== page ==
Then the tough part of the journey began - the overnight bus trip to Santa Elena, leaving around 9pm and taking 10-12 hours. We got seats at least, (some people slept in the aisle) and it was air conditioned, so not toooo bad. But it was all night. And at 1am we woke to a guy in army uniform telling us all to get off with all our luggage for a check point. For an hour we stood in a line (which hardly moved, yes) to get our luggage searched and present passport. To make it a tad more surreal, the guard point had festive blinking Christmas lights wrapped around the support posts for the roof we stood under. I had to unpack my full backpack, and the camp stove took some explaining. Then back on the bus. Next time I woke up, the bus had acquired another 10 people standing in the aisle, and was broken. The driver was running around with a flashlight, pounded on some things on the engine, it seemed to be raining, and after about 20 minutes the bus started again and we headed up switchbacks into the rain. Gretchen slept through it all.
All the people who were standing disappeared around 6am, as it was starting to get light, and around 7am we arrived at....... another damn checkpoint. Where we waited a half hour for the bus ahead of us, and then all got out to stand in lines to be searched. I got special attention this time, got taken into the back room, had my small bag dissected, passport examined, and pockets emptied. In one pocket I had a plastic container with earplugs.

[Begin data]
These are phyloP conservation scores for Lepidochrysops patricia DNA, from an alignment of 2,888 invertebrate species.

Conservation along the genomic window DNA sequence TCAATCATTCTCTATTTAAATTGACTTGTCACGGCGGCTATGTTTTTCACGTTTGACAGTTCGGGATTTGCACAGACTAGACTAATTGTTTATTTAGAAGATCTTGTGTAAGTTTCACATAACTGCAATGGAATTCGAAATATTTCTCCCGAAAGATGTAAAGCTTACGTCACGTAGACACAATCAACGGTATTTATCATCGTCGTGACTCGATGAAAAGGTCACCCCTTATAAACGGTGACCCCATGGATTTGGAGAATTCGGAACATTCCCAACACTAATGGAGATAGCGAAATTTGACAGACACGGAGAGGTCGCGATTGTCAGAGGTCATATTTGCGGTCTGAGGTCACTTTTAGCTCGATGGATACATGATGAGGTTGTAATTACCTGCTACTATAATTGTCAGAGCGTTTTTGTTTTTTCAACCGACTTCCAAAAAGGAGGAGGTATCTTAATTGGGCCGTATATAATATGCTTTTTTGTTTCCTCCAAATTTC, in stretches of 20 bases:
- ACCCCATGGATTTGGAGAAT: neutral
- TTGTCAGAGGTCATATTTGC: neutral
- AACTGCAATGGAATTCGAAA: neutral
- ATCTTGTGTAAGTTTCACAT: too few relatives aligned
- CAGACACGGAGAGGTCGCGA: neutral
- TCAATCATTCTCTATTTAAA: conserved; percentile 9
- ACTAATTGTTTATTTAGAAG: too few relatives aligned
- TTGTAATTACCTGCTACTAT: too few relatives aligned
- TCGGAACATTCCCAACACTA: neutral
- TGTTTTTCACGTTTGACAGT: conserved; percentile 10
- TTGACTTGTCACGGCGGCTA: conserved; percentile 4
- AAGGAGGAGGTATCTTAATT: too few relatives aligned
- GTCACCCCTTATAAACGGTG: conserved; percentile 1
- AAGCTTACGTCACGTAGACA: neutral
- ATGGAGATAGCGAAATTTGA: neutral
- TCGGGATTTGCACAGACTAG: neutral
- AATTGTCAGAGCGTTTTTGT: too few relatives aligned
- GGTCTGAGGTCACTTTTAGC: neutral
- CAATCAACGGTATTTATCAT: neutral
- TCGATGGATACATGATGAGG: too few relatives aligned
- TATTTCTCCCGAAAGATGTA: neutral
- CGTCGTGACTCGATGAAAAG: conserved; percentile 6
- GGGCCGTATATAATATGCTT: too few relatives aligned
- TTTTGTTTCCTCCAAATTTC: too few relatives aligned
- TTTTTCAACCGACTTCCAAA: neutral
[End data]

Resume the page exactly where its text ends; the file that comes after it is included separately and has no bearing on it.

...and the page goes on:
"Que son estos?" Asked the army guy.
¨Para los oyes¨ (for the ears) I told him.
He looks at the container again, and asks, quite reasonably ¨¿Porque hay tres??¨ (why are there three?)
Uh oh, haven´t made it to the destination and I´m in
big trouble for having 3 ear plugs
Lo Perdi! (I lost one) I tell the guard
He asks why my hands shake, and if I`m nervous I tell him I always shake like that (more or less true, but definitely more shaking after very little sleep for a couple days) Finally I am released. Gretchen had no problems of course
So we arrive in Santa Elena at 9am, the far southeastern corner of Venezuela, near Brazil in an area known as the ´Gran Sabana´, a high (1000m and higher in elevation, which helps the temperatures and humidity quite a bit) area of rain forest and plains with dramatic mountains rising straight up from the plains. We are staying with Georgio y Claudia (He`s Italian, but keeping with the trend, she is German, as will be our hike trip leader this weekend. they´re everywhere), and Heiko, a volunteer is German. Since Claudia y Giorgio speak German, Spanish, Portuguese, and English, dinner conversations get multi-lingually challenging in a hurry. Our accomodations are pretty nice as far as volunteering goes - we have our own room with bathroom, running water and electricity! The bugs aren`t too bad, and it was delightfully cloudy all day. The locals accused us of bringing ¨the cold north wind¨. Cold my ass, it was a little over 80F today.
Tomorrow morning we start the work with Manfred. We were supposed to be working on a play ground the first day, but that requires use of his car, which is out of petrol, and so, it turns out, is the town. Petrol is very very cheap in Venezuela, because it is the main (hell, only) export of the country, more than 80% of the GDP. So Brazilians come in to buy petrol - the line at the gas station can easily by 5-8 hours long says Giorgio. mein got. And now the gas station is just plain dry, so tomorrow we`ll be doing some re-forrestation type work, trying to work on patching up some slash-and-burn aftermath. Tuesday we´ll be at the Indian Village working with them to develop eco-tourism type things to try to reduce the slash-and-burn.
much more I could babble about, like the food, which is very good, but with 4 cats resident in the Kitch, bears close scrutiny before eating. But I´m tired, and sorry about all the `quotes, it´s a German keyboard (ja, really)
Ciao! Tshcuss! Adios!